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Re: Core ELPA was: Testing fontification, indentation, and buffer manipu

From: Stefan Monnier
Subject: Re: Core ELPA was: Testing fontification, indentation, and buffer manipulation
Date: Sun, 10 Mar 2019 14:02:28 -0400
User-agent: Gnus/5.13 (Gnus v5.13) Emacs/27.0.50 (gnu/linux)

>>> I'm unconvinced. I think a build should be repeatable. Imagine bisecting
>>> a bug that has come up in an ELPA package when you are not sure whether
>>> it's the package or Emacs core that has broken things.
>> That's already a problem with Elisp packages (whether from GNU ELPA or
>> elsewhere), so the fact that we bundle some of them doesn't make much of
>> a difference in this respect.
> It is, but, now that ELPA package will be in the tarball download; I
> think when someone says "bug X, affecting package Y, in Emacs-26.Z" that
> should give you enough information to try and reproduce the error.

For the actual release, I'd expect the branch/tag to be very precise,
indeed (maybe even an SHA at that point).

> Without a repeatable build, you will also need to know what verison
> package Y is, if and only if it is a "core ELPA" package.

We could also consider such bug reports exactly like we do now: treat
the bundled GNU ELPA packages as if they weren't bundled, and ask the
user what is the version of the GNU ELPA package affected.

>>> That might mean multiple branches of master which would produce a very
>>> cluttered namespace. The problem is that ELPA currently uses a different
>>> (non git) mechanism to identify the current version of every package; so
>>> you can't identify this from git metadata (except for SHA!).
>> I don't know what you mean.  A branch/tag is just a name for an SHA, so
>> I can't see why a branch/tag wouldn't work where an SHA does.
> This is how a tag is implemented not what it is. A tag is a meaningful
> name, living in a single namespace for an entire repository, which can
> refer to different versions over time. A SHA key is not meaningful,
> which while it lives in a single namespace has been written to attempt
> to be world-unique, and cannot refer to different versions over time.

I understand this difference but I don't see how it relates to what you
said above.

> I have extensive experience with naming schemes and "simply" is rarely a
> term I would apply; especially, in this case, where many packages
> inhabit a single namespace. This rules out the obvious scheme of just
> using the Emacs version number.
> My naming scheme would be to use a stable, meaningless identifier.

I was thinking of something like "<scopingprefix>/<pkgname>/<emacsbranch>"

E.g. bundled/company/emacs-27

[ I had suggested that in addition to `emacs-27` we also create a branch
  `emacs-27.1` (created when we get into the final phase where we only
  allow commits that are explicitly allowed by the maintainer), so we
  could have bundled/company/emacs-27.1 as the branch pointing to the
  "final" version of company bundled with the Emacs-27.1 release.  ]

In order to reduce the number of such branches, we'd likely want some
fallback scheme where we have "<scopingprefix>/<emacsbranch>"
when "<scopingprefix>/<pkgname>/<emacsbranch>" doesn't exist, and
finally use just `master` when "<scopingprefix>/<emacsbranch>" doesn't
exist either.

> Regardless, the code works either way, because as you say an tag is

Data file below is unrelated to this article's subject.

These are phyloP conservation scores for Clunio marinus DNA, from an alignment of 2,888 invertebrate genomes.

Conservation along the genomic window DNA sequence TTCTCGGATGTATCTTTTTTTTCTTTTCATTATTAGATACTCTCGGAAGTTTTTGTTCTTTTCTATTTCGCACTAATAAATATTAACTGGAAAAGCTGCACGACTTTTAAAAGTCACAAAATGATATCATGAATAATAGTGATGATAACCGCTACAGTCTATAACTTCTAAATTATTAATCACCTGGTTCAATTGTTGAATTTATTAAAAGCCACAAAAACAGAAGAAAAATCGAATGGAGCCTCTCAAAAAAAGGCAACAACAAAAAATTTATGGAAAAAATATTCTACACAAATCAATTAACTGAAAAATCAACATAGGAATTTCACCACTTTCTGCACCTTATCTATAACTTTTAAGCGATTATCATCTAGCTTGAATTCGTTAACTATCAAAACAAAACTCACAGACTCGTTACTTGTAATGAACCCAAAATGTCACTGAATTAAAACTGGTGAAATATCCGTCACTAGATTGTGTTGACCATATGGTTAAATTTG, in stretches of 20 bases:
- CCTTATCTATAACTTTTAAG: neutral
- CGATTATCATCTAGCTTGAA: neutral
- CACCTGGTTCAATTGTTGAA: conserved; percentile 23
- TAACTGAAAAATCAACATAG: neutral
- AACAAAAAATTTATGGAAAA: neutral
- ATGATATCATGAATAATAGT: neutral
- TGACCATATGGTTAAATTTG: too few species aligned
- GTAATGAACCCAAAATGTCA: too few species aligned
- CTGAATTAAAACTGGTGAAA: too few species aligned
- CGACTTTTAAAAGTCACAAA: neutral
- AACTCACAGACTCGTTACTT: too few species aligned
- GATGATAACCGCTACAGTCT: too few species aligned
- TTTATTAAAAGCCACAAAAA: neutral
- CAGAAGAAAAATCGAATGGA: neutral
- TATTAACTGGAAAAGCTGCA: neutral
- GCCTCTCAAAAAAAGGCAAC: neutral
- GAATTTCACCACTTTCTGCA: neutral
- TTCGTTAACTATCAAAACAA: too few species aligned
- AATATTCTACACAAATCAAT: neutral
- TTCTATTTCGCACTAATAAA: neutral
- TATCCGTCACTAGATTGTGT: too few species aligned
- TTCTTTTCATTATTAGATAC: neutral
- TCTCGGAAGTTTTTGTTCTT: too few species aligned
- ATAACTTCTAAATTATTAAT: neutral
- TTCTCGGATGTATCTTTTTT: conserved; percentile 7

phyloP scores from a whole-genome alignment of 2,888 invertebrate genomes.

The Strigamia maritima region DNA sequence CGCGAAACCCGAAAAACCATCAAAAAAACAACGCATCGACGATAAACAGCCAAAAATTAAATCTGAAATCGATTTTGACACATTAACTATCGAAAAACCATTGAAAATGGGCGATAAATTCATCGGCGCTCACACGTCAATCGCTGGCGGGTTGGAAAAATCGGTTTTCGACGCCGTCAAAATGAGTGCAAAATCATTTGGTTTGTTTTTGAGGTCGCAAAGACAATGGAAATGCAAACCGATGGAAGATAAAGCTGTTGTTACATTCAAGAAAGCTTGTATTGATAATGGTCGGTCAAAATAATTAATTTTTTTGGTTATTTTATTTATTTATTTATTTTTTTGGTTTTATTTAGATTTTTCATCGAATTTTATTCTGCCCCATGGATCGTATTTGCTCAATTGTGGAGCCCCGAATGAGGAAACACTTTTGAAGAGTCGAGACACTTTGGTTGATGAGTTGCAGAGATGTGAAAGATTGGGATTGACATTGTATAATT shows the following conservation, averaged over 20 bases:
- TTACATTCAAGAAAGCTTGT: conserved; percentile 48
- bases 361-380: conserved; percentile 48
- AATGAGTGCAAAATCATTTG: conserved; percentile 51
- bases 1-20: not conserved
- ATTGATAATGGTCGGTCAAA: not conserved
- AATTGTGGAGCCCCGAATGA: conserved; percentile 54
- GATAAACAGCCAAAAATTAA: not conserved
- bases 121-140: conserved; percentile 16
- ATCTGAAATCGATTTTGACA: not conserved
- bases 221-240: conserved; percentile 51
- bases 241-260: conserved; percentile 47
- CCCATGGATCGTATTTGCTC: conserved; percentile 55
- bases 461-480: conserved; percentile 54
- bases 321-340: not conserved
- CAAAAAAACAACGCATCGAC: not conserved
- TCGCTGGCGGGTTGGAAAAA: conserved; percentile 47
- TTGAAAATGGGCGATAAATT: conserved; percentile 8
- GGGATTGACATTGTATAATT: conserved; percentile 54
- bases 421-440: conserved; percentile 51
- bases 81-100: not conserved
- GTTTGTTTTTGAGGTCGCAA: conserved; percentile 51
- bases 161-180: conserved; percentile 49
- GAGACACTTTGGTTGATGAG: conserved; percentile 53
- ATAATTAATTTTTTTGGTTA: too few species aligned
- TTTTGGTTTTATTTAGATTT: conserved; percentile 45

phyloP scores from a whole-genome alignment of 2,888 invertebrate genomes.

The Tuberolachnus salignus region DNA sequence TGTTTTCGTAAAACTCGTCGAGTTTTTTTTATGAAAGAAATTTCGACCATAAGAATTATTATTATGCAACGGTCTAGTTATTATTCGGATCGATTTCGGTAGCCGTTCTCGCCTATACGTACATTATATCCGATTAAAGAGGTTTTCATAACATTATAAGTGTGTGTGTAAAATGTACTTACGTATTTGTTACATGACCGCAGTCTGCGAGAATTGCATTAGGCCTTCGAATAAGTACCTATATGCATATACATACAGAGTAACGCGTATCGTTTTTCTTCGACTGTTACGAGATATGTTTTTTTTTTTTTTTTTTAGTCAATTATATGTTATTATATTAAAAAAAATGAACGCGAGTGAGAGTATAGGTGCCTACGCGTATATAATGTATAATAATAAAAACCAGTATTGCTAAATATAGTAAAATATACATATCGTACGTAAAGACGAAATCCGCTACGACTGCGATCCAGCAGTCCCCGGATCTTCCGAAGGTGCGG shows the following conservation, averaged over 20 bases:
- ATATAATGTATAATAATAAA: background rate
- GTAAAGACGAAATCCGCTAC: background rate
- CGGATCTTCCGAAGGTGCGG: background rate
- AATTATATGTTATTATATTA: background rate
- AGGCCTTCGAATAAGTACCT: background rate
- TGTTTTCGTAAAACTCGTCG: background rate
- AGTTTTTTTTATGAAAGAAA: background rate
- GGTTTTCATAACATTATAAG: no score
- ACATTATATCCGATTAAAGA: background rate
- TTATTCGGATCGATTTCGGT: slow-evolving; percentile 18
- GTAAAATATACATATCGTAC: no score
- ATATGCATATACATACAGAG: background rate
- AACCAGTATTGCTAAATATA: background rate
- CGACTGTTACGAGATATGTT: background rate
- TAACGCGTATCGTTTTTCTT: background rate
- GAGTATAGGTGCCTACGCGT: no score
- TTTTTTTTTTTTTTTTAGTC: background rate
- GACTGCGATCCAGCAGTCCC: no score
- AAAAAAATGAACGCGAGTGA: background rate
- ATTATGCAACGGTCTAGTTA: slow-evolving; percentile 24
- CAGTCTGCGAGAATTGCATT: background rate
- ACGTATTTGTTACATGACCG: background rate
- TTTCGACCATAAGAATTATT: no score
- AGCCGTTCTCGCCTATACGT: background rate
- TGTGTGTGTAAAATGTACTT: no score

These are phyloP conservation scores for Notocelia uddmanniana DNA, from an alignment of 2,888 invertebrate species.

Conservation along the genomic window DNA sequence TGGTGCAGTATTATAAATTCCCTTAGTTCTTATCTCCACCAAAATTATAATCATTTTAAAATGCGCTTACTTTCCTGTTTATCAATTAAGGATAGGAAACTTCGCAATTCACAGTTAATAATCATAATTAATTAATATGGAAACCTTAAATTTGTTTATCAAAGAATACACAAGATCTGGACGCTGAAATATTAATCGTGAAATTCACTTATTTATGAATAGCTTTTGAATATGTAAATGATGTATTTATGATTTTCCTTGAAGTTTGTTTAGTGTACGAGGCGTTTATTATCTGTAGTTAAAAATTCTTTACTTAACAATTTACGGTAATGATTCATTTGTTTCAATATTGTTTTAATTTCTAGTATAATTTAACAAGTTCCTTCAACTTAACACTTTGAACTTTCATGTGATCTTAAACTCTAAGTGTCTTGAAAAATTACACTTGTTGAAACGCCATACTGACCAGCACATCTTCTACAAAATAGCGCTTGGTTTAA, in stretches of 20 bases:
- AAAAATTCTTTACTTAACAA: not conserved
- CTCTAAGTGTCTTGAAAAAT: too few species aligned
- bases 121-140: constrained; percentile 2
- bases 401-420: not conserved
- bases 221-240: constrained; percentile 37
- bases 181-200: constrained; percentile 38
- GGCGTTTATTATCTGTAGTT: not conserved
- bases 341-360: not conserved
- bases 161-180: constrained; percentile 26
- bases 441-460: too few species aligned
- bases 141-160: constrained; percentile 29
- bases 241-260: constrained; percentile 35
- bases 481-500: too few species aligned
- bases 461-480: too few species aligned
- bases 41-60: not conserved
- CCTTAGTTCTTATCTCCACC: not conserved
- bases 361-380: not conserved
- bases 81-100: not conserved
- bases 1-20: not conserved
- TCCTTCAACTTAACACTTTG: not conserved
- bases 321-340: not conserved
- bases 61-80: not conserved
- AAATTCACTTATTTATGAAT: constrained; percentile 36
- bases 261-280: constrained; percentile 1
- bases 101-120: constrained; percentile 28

> implemented as an SHA.

Indeed.  All this discussion is really about not needing to pull from
the repository as part of a normal `make`, but moving this operation to
a separate invocation explicitly requesting it (call it `make
update-elpa` or something).

> Currently, to achieve this on a clone of Emacs, you'd have to
> reconfigure. With "./configure", my build would not install ELPA
> packages and would (when I've written the code!) only produce a single
> source tarball. With "./configure --enable-elpa", it would install ELPA
> and produce two source tarballs, but would fail to build without ELPA.
> Happy to put another mechanism in, but not sure what that would be.

Not sure what it should look like at the code level, but I think we
could live without "./configure --enable-elpa".  Instead, we'd have:

    git clone; ./configure; make

build Emacs normally but including warnings about GNU ELPA packages not
being found.

    git clone; ./configure; make update-elpa; make

build Emacs with the all the bundled GNU ELPA packages.  And subsequent

    git pull; ./configure; make

will build with those same bundled GNU ELPA packages, potentially
emitting some warnings about *some* GNU ELPA packages not being found.

>> Maybe in the future, we'll want to allow some bundled-GNU-ELPA packages
>> to be more important (e.g. be *necessary* for example because they're
>> used by some core Elisp packages), but there's no need to cross that
>> bridge now.
> Ironically, the package that stimulated this discussion was
> "assess.el" which is a testing package. From a user perspective, of
> course, it makes no difference but for the developer it's exactly the
> sort of package that you would want to make a dependency to many other
> packages. Likewise, seq.el (which is why Nicolas wants to move it from
> ELPA to core!).

I know: I don't mean to rule out having GNU ELPA packages that are
indispensable, but I think we should take it one step at a time,
otherwise the whole thing might just be rejected.

FWIW, seq.el *is* (and always has been, IIRC) in core.

As for assess.el, having it in GNU ELPA is OK as long as it is not
needed when *building* Emacs's core packages.  Basically, it should be
OK if we can do (like we do with ERT): `make lisp; make elpa; make
tests` (tho we'll probably have to work extra to try and make sure that
`make tests` nicely skips those tests that require assess.el when
assess.el is missing).


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